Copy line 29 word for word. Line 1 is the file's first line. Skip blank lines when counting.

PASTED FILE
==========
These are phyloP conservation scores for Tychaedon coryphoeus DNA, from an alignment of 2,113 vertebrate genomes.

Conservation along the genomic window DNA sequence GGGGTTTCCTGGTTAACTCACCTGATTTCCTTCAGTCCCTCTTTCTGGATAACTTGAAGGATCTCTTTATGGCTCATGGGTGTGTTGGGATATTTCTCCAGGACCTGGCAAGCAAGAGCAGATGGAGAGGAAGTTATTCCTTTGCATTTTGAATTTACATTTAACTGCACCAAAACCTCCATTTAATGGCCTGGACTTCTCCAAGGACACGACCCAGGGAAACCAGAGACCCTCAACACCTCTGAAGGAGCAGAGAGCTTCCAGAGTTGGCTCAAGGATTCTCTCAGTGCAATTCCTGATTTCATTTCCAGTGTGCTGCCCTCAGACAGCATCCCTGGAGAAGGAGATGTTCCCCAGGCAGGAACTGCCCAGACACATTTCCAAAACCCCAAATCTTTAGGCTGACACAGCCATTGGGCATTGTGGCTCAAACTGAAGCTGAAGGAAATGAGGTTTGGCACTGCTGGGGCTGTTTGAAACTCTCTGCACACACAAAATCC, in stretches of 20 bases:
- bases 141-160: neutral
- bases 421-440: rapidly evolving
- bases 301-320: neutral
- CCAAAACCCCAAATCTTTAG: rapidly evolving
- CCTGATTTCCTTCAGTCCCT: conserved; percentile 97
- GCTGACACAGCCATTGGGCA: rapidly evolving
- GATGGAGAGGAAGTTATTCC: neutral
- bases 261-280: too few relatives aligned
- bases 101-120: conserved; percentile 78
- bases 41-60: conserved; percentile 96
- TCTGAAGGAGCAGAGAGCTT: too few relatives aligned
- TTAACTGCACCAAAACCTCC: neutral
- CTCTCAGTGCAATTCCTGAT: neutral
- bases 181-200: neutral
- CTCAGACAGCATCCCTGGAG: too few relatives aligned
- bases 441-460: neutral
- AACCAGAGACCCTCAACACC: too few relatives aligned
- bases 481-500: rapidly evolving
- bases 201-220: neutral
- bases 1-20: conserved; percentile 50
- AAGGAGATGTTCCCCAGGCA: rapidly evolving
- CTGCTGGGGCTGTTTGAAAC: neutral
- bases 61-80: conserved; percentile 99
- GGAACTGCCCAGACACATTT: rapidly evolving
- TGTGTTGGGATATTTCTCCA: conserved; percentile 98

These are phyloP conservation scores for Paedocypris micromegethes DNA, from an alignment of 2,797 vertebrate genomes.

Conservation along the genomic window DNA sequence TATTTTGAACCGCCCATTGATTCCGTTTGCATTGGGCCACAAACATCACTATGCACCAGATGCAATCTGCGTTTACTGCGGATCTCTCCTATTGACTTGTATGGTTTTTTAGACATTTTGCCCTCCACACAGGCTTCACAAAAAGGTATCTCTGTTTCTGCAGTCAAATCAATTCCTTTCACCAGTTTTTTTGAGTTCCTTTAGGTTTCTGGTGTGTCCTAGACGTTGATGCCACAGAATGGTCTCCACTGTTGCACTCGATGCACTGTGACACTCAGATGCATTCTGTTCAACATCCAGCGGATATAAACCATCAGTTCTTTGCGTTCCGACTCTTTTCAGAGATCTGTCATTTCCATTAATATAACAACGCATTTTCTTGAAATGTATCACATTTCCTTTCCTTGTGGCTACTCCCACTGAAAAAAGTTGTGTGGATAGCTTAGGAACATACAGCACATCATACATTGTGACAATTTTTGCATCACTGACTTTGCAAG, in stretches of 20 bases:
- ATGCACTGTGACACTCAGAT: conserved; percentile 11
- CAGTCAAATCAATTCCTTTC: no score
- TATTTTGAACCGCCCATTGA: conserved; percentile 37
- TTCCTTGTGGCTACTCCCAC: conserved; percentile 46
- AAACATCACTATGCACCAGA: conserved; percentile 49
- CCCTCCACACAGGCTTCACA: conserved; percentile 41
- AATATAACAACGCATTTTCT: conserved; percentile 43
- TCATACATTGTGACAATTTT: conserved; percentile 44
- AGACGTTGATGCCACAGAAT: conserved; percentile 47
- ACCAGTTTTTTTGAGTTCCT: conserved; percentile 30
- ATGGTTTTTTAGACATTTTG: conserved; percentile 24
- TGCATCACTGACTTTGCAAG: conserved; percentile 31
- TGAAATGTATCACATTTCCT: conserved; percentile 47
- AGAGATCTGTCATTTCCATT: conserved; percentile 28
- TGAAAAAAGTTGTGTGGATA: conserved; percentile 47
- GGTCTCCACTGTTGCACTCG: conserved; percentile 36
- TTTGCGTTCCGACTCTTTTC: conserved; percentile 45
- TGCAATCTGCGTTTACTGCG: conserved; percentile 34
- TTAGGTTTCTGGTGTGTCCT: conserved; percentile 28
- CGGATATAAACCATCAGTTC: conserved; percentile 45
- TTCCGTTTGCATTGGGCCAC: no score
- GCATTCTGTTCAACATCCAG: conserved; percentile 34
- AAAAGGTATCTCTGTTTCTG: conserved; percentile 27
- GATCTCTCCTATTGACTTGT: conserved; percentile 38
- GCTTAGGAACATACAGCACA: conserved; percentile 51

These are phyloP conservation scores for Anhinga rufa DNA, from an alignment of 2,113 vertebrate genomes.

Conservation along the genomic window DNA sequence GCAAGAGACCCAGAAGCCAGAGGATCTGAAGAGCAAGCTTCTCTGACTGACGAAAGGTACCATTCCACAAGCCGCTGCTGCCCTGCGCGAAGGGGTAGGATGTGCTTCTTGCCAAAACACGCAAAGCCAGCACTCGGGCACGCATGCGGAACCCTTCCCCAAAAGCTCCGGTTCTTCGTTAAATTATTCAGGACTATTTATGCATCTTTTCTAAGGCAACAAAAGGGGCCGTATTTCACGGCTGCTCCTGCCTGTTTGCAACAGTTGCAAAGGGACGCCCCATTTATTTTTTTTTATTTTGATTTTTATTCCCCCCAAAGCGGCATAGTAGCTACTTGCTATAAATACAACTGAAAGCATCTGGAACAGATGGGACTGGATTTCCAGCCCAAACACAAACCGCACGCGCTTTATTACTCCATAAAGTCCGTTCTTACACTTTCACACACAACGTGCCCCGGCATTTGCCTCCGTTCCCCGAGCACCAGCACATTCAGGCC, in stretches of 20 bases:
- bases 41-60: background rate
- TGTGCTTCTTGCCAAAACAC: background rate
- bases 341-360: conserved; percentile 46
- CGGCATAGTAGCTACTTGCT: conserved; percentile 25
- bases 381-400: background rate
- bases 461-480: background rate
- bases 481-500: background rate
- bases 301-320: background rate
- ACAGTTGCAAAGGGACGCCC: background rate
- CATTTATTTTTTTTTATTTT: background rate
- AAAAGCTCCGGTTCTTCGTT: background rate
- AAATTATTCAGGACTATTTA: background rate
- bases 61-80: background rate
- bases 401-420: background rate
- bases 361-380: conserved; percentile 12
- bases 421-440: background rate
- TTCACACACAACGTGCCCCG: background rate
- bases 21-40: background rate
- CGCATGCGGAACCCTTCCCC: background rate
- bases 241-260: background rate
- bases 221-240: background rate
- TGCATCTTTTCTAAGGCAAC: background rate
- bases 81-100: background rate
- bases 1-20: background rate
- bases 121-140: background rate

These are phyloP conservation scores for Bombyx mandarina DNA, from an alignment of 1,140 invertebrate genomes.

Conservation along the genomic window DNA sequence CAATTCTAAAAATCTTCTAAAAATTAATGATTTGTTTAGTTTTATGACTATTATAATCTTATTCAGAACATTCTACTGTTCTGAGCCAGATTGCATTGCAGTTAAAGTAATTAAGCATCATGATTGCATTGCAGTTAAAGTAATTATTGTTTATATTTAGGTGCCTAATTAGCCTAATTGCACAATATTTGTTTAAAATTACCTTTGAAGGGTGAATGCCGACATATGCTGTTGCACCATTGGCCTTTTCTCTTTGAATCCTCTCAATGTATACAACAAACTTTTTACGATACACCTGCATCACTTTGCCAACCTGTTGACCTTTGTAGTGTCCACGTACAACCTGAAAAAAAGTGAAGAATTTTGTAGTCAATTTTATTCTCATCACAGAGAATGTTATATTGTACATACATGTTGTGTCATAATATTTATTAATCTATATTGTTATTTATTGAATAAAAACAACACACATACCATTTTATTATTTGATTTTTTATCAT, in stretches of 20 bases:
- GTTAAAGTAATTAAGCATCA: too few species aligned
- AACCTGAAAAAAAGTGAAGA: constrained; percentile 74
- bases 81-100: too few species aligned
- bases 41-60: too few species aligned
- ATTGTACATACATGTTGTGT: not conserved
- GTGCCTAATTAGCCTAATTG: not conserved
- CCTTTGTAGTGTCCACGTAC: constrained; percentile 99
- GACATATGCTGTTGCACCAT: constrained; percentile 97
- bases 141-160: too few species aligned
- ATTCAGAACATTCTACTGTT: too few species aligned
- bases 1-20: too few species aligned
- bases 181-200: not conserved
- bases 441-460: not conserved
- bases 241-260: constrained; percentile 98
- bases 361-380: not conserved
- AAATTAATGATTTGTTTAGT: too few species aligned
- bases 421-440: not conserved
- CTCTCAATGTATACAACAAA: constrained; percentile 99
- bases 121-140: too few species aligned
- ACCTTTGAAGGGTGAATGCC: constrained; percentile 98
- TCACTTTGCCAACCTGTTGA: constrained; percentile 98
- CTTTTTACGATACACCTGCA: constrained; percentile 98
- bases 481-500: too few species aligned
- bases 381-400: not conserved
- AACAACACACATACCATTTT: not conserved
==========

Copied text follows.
Conservation along the genomic window DNA sequence TATTTTGAACCGCCCATTGATTCCGTTTGCATTGGGCCACAAACATCACTATGCACCAGATGCAATCTGCGTTTACTGCGGATCTCTCCTATTGACTTGTATGGTTTTTTAGACATTTTGCCCTCCACACAGGCTTCACAAAAAGGTATCTCTGTTTCTGCAGTCAAATCAATTCCTTTCACCAGTTTTTTTGAGTTCCTTTAGGTTTCTGGTGTGTCCTAGACGTTGATGCCACAGAATGGTCTCCACTGTTGCACTCGATGCACTGTGACACTCAGATGCATTCTGTTCAACATCCAGCGGATATAAACCATCAGTTCTTTGCGTTCCGACTCTTTTCAGAGATCTGTCATTTCCATTAATATAACAACGCATTTTCTTGAAATGTATCACATTTCCTTTCCTTGTGGCTACTCCCACTGAAAAAAGTTGTGTGGATAGCTTAGGAACATACAGCACATCATACATTGTGACAATTTTTGCATCACTGACTTTGCAAG, in stretches of 20 bases: